Once at the holiday resort they will be in holiday mode where the mindset will be that they have escaped the virus. Lifts will be shared and the people of many nations will freely mix in the evenings in bars and restaurants. Then it is back to home with a queue at check-in where due to terminal constraints social distancing is not possible, back on the bus to the aircraft, back sitting in a metal tube for 2 hours, back to the baggage belt.

What could possibly go wrong. The question is what is more risky, the holiday or the previous or following week?

I think we gather by now your stance on this,so here is mine.The virus has blown itself out. Over 3 weeks have passed since the 2nd spike brigade were telling us all about the packed beaches in England South coast would have us all back in ICU. Nothing happened. Get it into your thick heads the Lurgy is gone.

valefan16 22nd Jun 2020 09:43


Originally Posted by ericsson16 (Post 10817501)
I think we gather by now your stance on this,so here is mine.The virus has blown itself out. Over 3 weeks have passed since the 2nd spike brigade were telling us all about the packed beaches in England South coast would have us all back in ICU. Nothing happened. Get it into your thick heads the Lurgy is gone.

Chances of getting it out doors are slim, it may well be blowing over, certainly in the places past the "peak", there is suggestions from Italy its weakening so hopefully that is the case but guess we wont know until Latin America has got through it.

IF you don't have underlying conditions and are generally fit the risks are nominal but its down to using common sense, ultimately if I get it I guarantee the chances are it will be from work rather than going to the beach with my kids or a taverna in Kos. If I get to go to Kos on July 20th I will happily go and take my kids (they have more chance of drowning on holiday than dying of Covid statistically) and we have taught them from the start despite their young age to respect other people and keep their distance.

I do understand some people will be more concerned but its down to personal choice, mine is I will try and live life with Covid but be as cautious and respectable as I can whilst doing so. If this goes on for years we can't all just give up living and locking ourselves away can we?

OzzyOzBorn 22nd Jun 2020 12:50

It does seem to be time to move away from the 'force-of-law' approach to one driven by individuals' sense of self-preservation. There is no longer a need to lock people down by threat of a fine if they are seen out in public. At the outset we knew little about C-19, but now we know a great deal. We know that there are specific groups who are highly vulnerable to it, and a large majority of others for whom it is either a minor short-term inconvenience or even passes completely unnoticed.

Those over 80 years of age and individuals with serious co-morbidities are the groups who must exercise extreme caution. But we know who these people are. Most vulnerable are those in the care home system, those in hospitals, and impaired elderly who require frequent assistance from home-helps to function. We must prioritise keeping their environments as secure and safe as possible. Beyond these lie many independent individuals who are nevertheless in the vulnerable groups. But these folks know who they are and are aware of their own risk. They don't need to be threatened with fines and police visits: simply provide them with high quality information on the prevailing risk level in their area and allow them to exercise their own good judgment. Maintain a voluntary registry of those within the vulnerable categories who have no means of obtaining their own shopping / prescriptions etc., and make sure assistance is maintained for them. We know that this crisis has brought out the best in many volunteers who have been more than pleased to help such people.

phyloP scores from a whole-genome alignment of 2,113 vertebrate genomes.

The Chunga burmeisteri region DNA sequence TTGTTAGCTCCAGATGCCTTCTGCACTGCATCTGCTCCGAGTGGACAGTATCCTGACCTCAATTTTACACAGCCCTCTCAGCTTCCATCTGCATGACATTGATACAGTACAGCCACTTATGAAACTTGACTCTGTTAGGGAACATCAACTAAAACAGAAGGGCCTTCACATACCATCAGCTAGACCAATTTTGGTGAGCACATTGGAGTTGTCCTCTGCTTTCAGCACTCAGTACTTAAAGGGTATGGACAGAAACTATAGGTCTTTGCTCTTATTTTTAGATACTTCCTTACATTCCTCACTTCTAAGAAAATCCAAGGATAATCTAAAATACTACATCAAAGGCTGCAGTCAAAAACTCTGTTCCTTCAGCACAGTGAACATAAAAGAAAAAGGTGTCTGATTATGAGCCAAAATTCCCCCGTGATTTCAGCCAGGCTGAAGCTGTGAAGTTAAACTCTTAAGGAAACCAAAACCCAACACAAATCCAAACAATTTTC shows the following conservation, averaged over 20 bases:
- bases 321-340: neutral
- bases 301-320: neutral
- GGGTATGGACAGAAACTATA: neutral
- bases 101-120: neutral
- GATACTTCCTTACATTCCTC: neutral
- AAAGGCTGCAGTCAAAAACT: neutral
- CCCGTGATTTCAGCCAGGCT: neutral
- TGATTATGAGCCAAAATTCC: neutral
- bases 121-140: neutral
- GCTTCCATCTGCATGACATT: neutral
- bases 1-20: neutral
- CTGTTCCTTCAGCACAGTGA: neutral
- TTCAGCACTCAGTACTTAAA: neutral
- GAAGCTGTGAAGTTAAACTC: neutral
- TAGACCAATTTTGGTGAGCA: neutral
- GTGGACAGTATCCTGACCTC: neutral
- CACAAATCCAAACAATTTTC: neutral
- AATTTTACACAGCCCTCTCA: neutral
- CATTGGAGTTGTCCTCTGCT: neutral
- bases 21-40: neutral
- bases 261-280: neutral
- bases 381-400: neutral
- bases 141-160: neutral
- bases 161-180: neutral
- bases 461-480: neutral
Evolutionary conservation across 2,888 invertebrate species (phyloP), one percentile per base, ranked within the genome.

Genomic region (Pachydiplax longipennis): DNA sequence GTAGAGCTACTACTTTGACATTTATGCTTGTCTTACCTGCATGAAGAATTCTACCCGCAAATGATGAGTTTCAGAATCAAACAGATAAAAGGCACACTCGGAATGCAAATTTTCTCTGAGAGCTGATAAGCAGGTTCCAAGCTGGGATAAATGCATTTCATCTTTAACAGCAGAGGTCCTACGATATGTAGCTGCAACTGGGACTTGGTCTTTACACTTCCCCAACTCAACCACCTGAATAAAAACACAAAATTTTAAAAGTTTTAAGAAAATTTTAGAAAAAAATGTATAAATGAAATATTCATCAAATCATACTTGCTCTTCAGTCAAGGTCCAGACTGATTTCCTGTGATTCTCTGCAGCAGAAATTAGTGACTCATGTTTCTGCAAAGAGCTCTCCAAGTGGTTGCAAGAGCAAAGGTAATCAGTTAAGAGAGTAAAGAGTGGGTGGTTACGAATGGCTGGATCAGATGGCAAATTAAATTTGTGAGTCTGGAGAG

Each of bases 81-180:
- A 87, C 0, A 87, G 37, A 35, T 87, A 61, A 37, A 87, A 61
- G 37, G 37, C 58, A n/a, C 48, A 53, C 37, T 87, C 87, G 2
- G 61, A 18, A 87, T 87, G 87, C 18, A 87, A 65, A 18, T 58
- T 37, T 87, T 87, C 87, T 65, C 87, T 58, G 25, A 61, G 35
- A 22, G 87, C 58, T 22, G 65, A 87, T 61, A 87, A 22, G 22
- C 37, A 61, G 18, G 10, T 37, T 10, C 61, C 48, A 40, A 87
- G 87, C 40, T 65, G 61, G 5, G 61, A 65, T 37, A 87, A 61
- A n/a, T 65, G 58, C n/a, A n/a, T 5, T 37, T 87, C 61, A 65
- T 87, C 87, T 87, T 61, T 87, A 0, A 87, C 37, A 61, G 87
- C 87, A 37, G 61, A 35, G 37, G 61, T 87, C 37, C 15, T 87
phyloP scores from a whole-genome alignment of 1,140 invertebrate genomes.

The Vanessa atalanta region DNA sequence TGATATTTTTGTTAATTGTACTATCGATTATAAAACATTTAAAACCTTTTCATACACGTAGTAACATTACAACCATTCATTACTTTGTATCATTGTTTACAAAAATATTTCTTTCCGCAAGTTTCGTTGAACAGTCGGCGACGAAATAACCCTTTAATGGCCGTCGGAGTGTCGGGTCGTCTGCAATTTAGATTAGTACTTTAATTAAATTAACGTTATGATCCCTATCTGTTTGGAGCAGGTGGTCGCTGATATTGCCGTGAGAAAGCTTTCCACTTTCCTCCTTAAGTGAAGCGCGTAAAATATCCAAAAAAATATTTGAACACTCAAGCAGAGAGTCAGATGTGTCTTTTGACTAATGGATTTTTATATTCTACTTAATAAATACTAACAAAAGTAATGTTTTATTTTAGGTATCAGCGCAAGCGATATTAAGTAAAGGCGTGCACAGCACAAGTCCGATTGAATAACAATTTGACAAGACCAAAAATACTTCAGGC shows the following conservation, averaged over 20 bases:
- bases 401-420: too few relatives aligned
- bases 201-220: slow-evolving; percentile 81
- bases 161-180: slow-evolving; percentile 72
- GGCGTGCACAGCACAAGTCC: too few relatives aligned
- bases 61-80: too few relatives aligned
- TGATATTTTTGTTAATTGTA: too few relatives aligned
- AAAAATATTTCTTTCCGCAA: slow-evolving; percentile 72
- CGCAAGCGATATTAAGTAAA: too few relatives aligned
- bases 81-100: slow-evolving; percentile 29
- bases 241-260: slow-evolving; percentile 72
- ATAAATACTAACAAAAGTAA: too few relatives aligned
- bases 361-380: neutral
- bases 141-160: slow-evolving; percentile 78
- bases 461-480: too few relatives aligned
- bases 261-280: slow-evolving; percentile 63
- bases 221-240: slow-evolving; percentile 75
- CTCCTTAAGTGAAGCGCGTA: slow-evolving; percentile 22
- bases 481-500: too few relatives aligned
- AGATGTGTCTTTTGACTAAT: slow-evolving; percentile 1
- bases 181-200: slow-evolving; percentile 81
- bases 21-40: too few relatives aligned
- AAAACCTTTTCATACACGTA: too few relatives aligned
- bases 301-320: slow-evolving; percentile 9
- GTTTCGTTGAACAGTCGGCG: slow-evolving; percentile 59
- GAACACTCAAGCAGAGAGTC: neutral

Beyond these groups, the rest of society. It is time to let them go about their lives and get back to earning a living / education / socialising. Maintain strict numerical limits and safety precautions on visits to hospitals, hospices and care homes. But free-up visits to restaurants, pubs, public spaces. And open up travel both domestically and between countries with comparatively low levels of transmission risk. Sensible measures such as handwashing stations and mask use aboard public transport stay in place until after a successful vaccination programme or the eradication of C-19. Social distancing must be phased out, as the point comes beyond which prohibiting natural human interaction becomes more harmful than the very modest increase in C-19 infection risk. We must keep in mind too the enormous damage which the C-19 'climate of fear' has done to many within our society. Depression, suicides, domestic abuse. Not seeking treatment or medical advice for other very serious conditions. Poverty issues driven by rising debts, loss of income and the extraordinary stress deriving from this.